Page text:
Disciple-Making and Sentence Diagramming, Part 3

Tim Brister
Tim Brister
2014 25 Mar

Continuing in this mini-series on sentence diagramming, I want to keep the focus on two things: (a) make it as simple and understandable as possible and (b) explain why this is important to the disciple-making process. There are more technical ways for breaking down texts of Scripture, but I will leave that for your Greek syntax and exegesis class in seminary. The goal behind this mini-series is to help disciple makers employ a very practical method for training believers to handle Scripture, consequently bringing greater confidence and consistency in applying it to their lives.

In the previous post, I explained the basic set up for sentence diagramming. In this post, I want to explain propositions and their relationship to one another. Remember, a proposition is simply a phrase that makes an assertion or point, and a verse may have several propositions therein. Coordinate clauses are propositions of equal importance. Subordinate clauses are propositions that modify or explain the lead proposition. Knowing the difference between the two will determine how you diagram a sentence and learn the thought flow of the text. To be clear, we are not seeking to diagram the grammar of the text (relationship between words); rather, we are diagramming the concepts/ideas in the text (relationship between propositions).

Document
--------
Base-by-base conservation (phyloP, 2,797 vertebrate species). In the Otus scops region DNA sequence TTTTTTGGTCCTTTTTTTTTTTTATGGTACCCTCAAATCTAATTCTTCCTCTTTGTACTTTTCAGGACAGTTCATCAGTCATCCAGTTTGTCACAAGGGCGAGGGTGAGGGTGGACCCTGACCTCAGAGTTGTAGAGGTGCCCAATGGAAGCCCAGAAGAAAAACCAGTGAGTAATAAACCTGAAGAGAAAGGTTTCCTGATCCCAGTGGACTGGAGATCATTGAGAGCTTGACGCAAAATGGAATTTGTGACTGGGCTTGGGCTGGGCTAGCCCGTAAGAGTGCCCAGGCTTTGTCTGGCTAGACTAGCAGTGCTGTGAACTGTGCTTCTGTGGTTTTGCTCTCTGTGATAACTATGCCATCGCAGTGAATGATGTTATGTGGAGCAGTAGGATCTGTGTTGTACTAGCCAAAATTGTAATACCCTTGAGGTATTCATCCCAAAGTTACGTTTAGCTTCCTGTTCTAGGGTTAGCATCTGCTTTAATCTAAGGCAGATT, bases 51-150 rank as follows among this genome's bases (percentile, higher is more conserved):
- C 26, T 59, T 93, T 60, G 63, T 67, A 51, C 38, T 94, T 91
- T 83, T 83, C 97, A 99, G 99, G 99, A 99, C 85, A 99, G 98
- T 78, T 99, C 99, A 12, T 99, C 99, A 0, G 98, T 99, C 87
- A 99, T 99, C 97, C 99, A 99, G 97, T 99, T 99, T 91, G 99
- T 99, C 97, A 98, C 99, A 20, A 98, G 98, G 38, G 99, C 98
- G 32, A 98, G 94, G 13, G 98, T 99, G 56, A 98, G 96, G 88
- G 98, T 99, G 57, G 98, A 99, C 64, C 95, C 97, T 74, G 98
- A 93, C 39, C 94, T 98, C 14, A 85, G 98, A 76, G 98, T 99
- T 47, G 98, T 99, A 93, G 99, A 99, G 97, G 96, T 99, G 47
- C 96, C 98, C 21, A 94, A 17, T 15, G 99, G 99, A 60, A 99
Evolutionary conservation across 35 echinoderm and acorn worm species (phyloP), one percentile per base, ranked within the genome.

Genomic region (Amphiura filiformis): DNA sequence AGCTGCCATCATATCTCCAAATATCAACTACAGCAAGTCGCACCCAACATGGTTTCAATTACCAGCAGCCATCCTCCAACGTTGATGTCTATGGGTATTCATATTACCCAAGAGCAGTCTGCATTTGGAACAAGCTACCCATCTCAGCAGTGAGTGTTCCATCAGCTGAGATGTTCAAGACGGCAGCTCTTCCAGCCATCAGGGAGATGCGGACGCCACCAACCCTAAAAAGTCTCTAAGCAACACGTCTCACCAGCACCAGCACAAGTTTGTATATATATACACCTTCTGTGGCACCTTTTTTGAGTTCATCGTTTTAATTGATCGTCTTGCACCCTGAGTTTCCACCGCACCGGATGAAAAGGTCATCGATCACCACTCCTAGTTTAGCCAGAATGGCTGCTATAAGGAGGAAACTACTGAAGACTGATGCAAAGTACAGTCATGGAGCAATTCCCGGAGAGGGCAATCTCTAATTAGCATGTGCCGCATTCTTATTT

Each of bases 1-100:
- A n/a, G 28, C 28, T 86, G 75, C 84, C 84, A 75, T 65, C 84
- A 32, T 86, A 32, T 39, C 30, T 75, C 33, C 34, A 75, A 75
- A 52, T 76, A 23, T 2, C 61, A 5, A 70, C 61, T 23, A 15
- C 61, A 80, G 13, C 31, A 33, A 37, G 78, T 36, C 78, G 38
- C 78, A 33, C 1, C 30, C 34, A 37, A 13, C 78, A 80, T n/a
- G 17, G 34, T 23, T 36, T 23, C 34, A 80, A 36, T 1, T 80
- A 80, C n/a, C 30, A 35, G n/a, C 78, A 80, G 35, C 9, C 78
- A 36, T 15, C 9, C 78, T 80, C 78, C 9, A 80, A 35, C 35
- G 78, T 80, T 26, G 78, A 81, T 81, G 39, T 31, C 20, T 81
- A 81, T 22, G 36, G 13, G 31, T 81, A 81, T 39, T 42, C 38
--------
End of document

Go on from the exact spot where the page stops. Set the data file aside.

Once the document is set up (see part 2), the fun begins.

  1. Start with putting the main clause/proposition in the upper left hand corner of your document/paper.
  2. Indent all subordinate clauses.
  3. Line up all coordinate clauses.
  4. Connect related main clauses.
  5. Finally, explain the relation between clauses/propositions.

One point should be made here. You are going to have to make subjective calls on whether propositions or subordinate or coordinate clauses. The important thing is that you are consistent throughout your diagramming and focus on the flow of the text (there is no inerrant or perfect sentence diagramming!). The benefit of using a word processor is that you can make changes rather easy in the diagramming process. Once the propositions are diagrammed by coordinate and subordinate clauses, the next step is to determine the relationship between them.

Before we jump to learning the various types of coordinate and subordinate clauses, let’s revisit 1 John 1 from my last post and update the sentence diagramming. What you will see is how I determined coordinate and subordinate clauses.

So that I don’t unload everything all at once, part 4 will focus on explaining the relationship between clauses now that we have the idea/thought flow diagrammed.